20101206

NEW WORK: SLATED

Slated
2010, 12 x 9 inches, encaustic on panel

I'm getting several paintings ready to hang and show later this week, as I decide how to finish the cradled sides.
With work on canvas, it's easy: I always continue the image around the gallery-wrapped sides.
However, for encaustic on panel, I'm considering varnishing the 1 1/2 inch sides with a clear acrylic gloss because I like the look of the wood. My other option is to apply white or black acrylic paint. Decisions, decisions...

8 comments:

david weir art said...

My advice is to keep it RAW dont touch the sides
for me painting the sides is taboo
Kind Regards David

Stephanie Hoff Clayton said...

Thanks, David.
I feel I must do something, as there are drips on some of the sides, which galleries don't really think much of.
I'm figuring out what to do today...as I sand off the drips and see where I am with it then. Once I decide, that's it; got to keep it consistent, you know?

Pete Hoge said...

I be those surfaces show
in gallery lighting on a
more intense level.

An instructor in my art
school days told me that
a painting should look
well crafted and that the
edge of the canvas should
not distract from the
painting's surface.

I have never had a show in
my life outside of putting
my work online so don't
take my word for it.

haha.

Stephanie Hoff Clayton said...

In my exuberance/joy of painting, I forgot to tape a few of the paintings' sides, hence the drips on some. They're coming off with a razor and sandpaper, however. (Believe me, it won't happen again- what a chore to get rid of those drips and marks!)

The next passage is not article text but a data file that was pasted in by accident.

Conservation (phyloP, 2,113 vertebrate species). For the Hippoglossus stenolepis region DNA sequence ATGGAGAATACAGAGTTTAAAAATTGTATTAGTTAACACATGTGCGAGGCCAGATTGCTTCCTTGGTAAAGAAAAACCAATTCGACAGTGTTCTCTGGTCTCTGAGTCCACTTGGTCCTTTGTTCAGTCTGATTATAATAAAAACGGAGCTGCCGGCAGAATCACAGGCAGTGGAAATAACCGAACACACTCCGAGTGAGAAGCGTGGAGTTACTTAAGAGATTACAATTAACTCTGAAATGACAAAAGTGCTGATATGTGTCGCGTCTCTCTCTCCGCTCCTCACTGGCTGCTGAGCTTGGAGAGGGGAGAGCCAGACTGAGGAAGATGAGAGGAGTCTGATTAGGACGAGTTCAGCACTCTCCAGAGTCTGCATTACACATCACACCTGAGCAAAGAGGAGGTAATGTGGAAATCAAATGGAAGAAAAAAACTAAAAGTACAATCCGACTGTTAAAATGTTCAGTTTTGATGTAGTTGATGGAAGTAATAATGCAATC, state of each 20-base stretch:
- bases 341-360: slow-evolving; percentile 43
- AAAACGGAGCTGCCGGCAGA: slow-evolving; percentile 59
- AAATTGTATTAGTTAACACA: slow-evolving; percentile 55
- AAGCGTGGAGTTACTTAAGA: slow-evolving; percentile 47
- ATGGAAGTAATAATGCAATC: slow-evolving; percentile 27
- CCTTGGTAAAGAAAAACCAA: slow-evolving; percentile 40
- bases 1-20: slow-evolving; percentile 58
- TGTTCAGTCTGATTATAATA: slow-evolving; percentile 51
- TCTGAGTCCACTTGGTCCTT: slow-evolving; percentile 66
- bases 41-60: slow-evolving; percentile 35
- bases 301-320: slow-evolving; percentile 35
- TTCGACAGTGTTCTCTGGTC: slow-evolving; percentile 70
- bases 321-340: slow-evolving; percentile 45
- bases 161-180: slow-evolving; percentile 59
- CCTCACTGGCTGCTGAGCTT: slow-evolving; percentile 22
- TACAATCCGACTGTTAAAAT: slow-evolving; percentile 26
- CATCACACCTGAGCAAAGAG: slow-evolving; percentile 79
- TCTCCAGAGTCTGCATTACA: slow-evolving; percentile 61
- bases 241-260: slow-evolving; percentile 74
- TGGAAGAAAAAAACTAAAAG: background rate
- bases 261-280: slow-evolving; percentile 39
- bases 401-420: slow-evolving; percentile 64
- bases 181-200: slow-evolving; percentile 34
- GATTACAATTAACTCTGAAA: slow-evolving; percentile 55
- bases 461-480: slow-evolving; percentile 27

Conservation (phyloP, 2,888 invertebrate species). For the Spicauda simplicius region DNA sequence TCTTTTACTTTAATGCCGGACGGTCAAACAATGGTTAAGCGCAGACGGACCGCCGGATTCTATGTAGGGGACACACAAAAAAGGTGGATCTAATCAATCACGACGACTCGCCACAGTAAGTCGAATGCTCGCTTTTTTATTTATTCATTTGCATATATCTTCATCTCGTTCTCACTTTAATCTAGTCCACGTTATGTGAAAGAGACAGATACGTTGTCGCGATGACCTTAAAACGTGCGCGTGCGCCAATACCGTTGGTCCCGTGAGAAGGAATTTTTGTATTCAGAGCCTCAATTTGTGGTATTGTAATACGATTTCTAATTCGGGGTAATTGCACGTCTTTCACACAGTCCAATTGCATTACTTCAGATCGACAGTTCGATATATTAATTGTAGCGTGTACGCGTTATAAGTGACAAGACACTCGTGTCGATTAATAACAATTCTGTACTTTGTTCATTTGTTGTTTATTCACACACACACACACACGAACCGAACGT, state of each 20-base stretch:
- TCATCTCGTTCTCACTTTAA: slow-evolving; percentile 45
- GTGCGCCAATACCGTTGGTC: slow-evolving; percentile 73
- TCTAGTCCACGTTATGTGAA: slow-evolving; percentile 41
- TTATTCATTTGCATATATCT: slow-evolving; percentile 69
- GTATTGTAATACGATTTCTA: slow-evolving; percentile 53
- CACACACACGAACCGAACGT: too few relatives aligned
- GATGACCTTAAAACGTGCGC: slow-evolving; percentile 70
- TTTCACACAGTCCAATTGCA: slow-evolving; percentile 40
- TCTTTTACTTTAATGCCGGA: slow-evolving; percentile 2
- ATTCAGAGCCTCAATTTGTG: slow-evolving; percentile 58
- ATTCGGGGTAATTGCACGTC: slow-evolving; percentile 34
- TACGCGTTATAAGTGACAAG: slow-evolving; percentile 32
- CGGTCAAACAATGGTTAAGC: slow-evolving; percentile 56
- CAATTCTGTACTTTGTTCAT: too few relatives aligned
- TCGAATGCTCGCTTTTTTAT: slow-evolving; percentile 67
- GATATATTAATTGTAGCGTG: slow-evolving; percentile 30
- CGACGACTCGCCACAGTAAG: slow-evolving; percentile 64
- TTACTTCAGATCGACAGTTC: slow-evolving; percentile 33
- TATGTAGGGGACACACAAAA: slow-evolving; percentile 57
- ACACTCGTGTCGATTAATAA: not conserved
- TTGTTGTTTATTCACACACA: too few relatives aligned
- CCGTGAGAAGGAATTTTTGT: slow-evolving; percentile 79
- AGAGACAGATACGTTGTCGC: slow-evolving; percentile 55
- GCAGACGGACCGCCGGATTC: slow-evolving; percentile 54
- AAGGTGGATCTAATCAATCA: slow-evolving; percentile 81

Pete- I agree with that art instructor; the entire painting should be well-crafted, with a very crisp presentation.

Martha Marshall said...

I'm loving this, Stephanie! Yes, I think taping may be the only solution.

And the color for the sides of the panels was an issue for me for a long time. I've been painting them each one color choice that coordinates with the surface. But lately I've been putting black on more and more of them, and like that look.

But for what it's worth, we went on an extensive tour of Chelsea galleries a couple of years ago and I saw many, many paintings with drips on the sides.

Stephanie Hoff Clayton said...

Well, I've certainly learned my lesson about taping the sides BEFORE I begin. Sounds so simple, and it is really. As an oil painter, it simply wasn't something I had to think about, since I painted the sides as part of the image- hence my oversight.

Martha-
Painting the sides a coordinating color is a good option to consider. As for painting all of them black- it's one of my top choices. That said, I'm still leaning towards varnishing the wood with clear polyurethane (if I can get all the drips removed); something about the natural wood seems appropriate to the work's aesthetic.

es said...

You can seal the wood sides with Dorlands cold wax. I would test it on a piece of wood first then see if you like it.
Loving the pieces-very nice.

Stephanie Hoff Clayton said...

Hi es,

I never thought of using Dorland's but great idea. As it turned out, I didn't like the look of the wood after all (after applying a clear coat on some...) In the end, I used a very durable white paint, so that on white gallery walls, the paintings stand out, perhaps appearing to float out from the wall, even.

I'm very grateful for everyone's helping suggestions here and on twitter. There's a great community of artists out there!